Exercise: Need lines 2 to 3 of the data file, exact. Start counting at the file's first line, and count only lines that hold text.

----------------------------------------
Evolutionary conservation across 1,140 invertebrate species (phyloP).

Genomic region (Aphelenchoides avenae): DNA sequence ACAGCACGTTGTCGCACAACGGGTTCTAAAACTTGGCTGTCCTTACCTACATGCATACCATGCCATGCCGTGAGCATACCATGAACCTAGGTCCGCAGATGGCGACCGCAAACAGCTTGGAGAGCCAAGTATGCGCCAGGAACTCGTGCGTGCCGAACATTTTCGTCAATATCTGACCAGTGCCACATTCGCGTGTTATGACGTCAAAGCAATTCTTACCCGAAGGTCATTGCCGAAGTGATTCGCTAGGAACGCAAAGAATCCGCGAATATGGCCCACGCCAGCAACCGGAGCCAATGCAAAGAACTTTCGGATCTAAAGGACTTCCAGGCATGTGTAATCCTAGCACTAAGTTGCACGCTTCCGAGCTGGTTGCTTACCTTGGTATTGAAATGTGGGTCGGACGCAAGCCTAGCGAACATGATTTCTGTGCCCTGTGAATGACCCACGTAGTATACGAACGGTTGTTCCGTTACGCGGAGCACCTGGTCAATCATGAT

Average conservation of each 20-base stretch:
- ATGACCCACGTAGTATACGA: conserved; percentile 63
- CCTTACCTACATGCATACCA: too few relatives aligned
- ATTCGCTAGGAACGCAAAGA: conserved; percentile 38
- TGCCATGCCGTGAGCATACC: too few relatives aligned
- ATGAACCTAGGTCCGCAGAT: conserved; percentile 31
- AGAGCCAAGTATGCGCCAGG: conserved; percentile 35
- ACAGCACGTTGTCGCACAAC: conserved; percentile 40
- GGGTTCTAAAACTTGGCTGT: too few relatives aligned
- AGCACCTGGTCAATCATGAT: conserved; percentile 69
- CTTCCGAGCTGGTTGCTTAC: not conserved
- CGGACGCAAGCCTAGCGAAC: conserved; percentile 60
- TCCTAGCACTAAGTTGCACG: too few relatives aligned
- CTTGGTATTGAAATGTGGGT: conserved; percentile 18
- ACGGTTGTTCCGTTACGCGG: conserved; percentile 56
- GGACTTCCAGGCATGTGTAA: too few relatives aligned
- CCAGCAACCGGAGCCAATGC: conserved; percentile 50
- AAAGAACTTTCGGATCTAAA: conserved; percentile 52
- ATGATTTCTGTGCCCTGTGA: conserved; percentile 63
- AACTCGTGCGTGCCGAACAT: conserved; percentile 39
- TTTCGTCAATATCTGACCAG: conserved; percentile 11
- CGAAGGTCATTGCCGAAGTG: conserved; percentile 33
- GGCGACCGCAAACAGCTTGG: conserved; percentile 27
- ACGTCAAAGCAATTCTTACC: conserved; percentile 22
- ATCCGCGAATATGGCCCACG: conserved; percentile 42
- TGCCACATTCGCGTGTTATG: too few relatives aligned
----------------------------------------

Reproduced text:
Genomic region (Aphelenchoides avenae): DNA sequence ACAGCACGTTGTCGCACAACGGGTTCTAAAACTTGGCTGTCCTTACCTACATGCATACCATGCCATGCCGTGAGCATACCATGAACCTAGGTCCGCAGATGGCGACCGCAAACAGCTTGGAGAGCCAAGTATGCGCCAGGAACTCGTGCGTGCCGAACATTTTCGTCAATATCTGACCAGTGCCACATTCGCGTGTTATGACGTCAAAGCAATTCTTACCCGAAGGTCATTGCCGAAGTGATTCGCTAGGAACGCAAAGAATCCGCGAATATGGCCCACGCCAGCAACCGGAGCCAATGCAAAGAACTTTCGGATCTAAAGGACTTCCAGGCATGTGTAATCCTAGCACTAAGTTGCACGCTTCCGAGCTGGTTGCTTACCTTGGTATTGAAATGTGGGTCGGACGCAAGCCTAGCGAACATGATTTCTGTGCCCTGTGAATGACCCACGTAGTATACGAACGGTTGTTCCGTTACGCGGAGCACCTGGTCAATCATGAT

Average conservation of each 20-base stretch: